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and the frosts of heaven-shuffling his ungainly trunk along in an elaborate and painful motion-he was enabled to retire at night to enjoy himself at a club of his fellow-cripples over a dish of hot meat and vegetables, as the charge was gravely brought against him by a clergyman deposing before a House of Commons' Committee-was this, or was his truly paternal consideration, which (if a fact) deserved a statue rather than a whipping-post, and is inconsistent at least with the exaggeration of nocturnal orgies which he has been slandered with-a reason that he should be deprived of his chosen, harmless, nay edifying, way of life, and be committed in hoary age for a sturdy vagabond?—

There was a Yorick once, whom it would not have shamed to have sate down at the cripples' feast, and to have thrown in his benediction, ay, and his mite, too, for a companionable symbol. "Age, thou hast lost thy breed."

Half of these stories about the prodigious fortunes made by begging are (I verily believe) misers' calumnies. One was much talked of in the public papers some time since, and the usual charitable inferences deduced. A clerk in the Bank was surprised with the announcement of a five-hundred-pound legacy left him by a person whose name he was a stranger to. It seems that in his daily morning walks from Peckham (or some village thereabouts), where he lived, to his office, it had been his practice for the last twenty years to drop his halfpenny duly into the hat of some blind Bartimeus, that sate begging alms by the wayside in the Borough. The good old beggar recognized his daily benefactor by the voice only; and, when he died, left all the amassings of his alms (that had been half a century, perhaps, in the accu

mulating) to his old Bank friend. Was this a story to purse up people's hearts, and pennies, against giving an alms to the blind?—or not rather a beautiful moral of well-directed charity on the one part, and noble gratitude upon the other.

I sometimes wish I had been that Bank-clerk.

I seem to remember a poor, old, grateful kind of creature, blinking, and looking up with his no eyes in the sun

Is it possible I could have steeled my purse against him?

Perhaps I had no small change.

Reader, do not be frightened at the hard words, imposition, imposture-give, and ask no questions. Cast thy bread upon the waters. Some have, unawares (like this Bank-clerk), entertained angels.

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Shut not thy purse-strings always against painted distress. Act a charity sometimes. When a poor creature (outwardly and visibly such) comes before thee, do not stay to inquire whether the seven small children," in whose name he implores thy assistance, have a veritable existence. Rake not into the bowels of unwelcome truth, to save a halfpenny. It is good to believe him. If he be not all that he pretendeth, give, and under a personate father of a family, think (if thou pleasest) that thou hast relieved an indigent bachelor. When they come with their counterfeit looks, and mumping tones, think them players. You pay your money to see a comedian feign these things, which, concerning these poor people, thou canst not certainly tell whether they are feigned or not.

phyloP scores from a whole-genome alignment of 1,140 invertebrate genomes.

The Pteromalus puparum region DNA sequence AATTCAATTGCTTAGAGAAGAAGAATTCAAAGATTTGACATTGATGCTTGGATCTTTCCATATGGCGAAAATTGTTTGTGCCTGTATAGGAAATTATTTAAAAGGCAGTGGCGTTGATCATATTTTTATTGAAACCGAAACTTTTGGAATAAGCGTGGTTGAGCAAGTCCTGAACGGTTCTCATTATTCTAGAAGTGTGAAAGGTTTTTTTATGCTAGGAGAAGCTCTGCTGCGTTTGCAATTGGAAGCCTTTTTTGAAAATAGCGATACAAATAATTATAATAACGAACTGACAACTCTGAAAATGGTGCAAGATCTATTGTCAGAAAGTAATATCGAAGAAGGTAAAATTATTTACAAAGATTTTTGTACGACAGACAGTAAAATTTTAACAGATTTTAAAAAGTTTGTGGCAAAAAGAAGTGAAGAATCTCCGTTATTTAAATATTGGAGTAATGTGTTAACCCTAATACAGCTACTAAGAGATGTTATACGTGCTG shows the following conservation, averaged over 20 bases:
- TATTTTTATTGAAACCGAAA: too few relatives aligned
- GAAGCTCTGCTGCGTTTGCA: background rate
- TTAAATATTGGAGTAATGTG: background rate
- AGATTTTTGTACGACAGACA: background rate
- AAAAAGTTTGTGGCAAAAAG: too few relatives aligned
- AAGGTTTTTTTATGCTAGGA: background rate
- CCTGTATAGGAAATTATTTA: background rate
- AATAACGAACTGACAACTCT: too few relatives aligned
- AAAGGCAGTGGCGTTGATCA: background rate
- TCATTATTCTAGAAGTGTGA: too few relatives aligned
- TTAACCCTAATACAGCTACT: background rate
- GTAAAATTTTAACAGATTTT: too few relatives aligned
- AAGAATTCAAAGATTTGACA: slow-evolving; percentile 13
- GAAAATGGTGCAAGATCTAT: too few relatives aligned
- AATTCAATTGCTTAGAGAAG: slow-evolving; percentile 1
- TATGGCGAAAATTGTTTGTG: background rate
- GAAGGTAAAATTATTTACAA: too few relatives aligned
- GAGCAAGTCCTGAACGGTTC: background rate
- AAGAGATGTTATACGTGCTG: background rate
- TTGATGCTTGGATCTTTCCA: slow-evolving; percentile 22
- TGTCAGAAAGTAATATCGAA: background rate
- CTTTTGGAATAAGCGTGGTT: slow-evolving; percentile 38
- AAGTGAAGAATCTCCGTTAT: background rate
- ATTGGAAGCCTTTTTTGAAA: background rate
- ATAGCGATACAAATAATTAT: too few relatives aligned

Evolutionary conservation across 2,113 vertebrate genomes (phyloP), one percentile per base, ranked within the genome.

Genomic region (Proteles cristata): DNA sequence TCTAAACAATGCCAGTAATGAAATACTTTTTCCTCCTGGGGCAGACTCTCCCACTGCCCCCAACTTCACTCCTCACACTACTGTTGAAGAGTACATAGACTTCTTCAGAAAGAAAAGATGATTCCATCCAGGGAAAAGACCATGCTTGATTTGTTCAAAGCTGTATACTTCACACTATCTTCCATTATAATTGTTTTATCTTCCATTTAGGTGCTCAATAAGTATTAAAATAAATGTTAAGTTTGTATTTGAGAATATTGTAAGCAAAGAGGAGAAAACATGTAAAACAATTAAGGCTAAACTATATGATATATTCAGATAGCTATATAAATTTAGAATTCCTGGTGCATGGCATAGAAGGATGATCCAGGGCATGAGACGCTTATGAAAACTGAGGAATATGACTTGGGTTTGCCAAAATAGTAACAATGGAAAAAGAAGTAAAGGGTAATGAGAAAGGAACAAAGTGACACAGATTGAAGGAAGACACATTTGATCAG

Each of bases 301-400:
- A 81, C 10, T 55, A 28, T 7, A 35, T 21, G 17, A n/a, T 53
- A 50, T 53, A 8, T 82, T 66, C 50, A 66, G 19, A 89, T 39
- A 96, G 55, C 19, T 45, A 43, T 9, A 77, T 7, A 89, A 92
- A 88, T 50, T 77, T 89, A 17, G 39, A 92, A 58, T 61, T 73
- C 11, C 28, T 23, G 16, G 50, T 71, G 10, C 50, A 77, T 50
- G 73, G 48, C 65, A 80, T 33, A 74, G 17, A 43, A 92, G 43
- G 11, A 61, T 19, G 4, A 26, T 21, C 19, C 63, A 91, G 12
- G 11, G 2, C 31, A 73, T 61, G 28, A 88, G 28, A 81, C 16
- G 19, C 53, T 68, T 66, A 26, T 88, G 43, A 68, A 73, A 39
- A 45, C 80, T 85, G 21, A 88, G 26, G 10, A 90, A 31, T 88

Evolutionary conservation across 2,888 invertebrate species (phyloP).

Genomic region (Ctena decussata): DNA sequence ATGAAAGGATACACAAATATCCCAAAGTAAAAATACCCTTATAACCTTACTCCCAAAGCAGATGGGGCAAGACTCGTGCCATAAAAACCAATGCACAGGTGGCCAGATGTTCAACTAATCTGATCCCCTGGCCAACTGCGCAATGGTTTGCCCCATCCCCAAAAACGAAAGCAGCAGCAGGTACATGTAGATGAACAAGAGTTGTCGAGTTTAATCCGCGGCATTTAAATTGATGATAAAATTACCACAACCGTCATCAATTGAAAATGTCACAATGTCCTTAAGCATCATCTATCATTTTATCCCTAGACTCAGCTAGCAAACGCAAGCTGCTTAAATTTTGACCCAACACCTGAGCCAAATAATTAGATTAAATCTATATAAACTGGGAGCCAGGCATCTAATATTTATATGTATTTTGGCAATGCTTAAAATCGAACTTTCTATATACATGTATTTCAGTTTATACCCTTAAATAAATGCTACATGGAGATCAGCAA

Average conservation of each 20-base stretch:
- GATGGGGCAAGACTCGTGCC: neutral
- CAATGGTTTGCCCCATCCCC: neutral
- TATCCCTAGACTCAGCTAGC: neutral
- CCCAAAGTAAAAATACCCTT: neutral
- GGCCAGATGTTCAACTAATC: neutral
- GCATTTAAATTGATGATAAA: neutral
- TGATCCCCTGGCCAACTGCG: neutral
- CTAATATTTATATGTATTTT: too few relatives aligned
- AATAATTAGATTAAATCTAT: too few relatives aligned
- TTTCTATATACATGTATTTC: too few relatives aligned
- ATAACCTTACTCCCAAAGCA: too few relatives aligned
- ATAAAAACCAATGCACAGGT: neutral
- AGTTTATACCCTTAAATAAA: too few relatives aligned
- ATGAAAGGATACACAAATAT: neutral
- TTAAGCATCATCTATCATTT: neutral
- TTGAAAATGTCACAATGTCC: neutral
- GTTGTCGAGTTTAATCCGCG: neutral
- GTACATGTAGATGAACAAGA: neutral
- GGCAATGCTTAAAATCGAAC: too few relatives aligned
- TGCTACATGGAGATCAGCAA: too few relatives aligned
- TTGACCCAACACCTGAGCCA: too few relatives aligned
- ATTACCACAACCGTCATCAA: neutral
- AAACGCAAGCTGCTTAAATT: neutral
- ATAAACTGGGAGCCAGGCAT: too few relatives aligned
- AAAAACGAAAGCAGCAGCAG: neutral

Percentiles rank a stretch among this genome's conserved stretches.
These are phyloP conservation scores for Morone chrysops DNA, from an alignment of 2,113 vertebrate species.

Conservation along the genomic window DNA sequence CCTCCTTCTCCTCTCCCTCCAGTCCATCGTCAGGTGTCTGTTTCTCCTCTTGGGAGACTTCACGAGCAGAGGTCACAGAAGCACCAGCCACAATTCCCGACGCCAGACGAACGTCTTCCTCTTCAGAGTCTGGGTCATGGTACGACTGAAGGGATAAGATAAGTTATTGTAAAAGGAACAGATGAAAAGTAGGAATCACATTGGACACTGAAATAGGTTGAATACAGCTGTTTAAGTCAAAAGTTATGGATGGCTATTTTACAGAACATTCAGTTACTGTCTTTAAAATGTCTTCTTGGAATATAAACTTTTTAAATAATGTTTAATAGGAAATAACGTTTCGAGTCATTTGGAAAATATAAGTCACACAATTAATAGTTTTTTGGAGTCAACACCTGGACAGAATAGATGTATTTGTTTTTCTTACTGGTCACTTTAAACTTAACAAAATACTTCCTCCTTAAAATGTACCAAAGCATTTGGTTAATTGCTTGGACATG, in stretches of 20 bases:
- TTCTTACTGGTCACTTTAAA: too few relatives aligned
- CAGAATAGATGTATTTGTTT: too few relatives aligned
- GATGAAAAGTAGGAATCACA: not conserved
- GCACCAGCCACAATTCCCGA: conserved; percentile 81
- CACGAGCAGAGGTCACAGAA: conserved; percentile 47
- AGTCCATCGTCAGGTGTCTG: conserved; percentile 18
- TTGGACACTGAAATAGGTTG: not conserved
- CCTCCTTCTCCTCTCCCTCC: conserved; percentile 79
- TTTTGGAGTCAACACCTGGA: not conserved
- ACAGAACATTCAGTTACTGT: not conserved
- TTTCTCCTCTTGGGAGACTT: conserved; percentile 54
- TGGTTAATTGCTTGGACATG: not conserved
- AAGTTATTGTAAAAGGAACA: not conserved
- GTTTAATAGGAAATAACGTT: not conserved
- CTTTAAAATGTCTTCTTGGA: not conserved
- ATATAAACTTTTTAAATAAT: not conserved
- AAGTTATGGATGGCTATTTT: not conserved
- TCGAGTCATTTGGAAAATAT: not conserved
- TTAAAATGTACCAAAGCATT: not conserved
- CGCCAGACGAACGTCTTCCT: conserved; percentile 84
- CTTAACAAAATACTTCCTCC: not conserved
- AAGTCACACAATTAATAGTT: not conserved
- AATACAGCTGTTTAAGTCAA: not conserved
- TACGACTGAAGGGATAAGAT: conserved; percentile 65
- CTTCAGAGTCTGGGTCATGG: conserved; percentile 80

A DISSERTATION UPON ROAST-PIG.

MANKIND, says a Chinese manuscript, which my friend M. was obliging enough to read and explain to me, for the first seventy thousand ages ate their meat raw, clawing or biting it from the living animal, just as they do in Abyssinia to this day. This period is not obscurely hinted at by their great Confucius in the second chapter of his "Mundane Mutations," where he designates a kind of golden age by the term Cho-fang, literally the Cooks' Holiday. The manuscript goes on to say that the art of roasting, or rather broiling (which I take to be the elder brother) was accidentally discovered in the manner following: The swineherd, Ho-ti, having gone out into the woods one morning, as his manner was, to collect mast for his hogs, left his cottage in the care of his eldest son, Bo-bo, a great, lubberly boy, who, being fond of playing with fire, as younkers of his age commonly are, let some sparks escape into a bundle of straw, which, kindling quickly, spread the conflagration over every part of their poor mansion, till it was reduced to ashes. Together with the cottage (a sorry, antediluvian, makeshift of a building, you may think it), what was of much more importance, a fine litter of newfarrowed pigs, no less than nine in number, perished. China pigs have been esteemed a luxury all over the East, from the remotest periods that we read of. Bo-bo was in the utmost consternation, as you may think, not so much for the sake of the tenement, which his father and he could easily build up again with a few dry branches, and the labor of an hour or two, at any time, as for the loss of the pigs. While he was thinking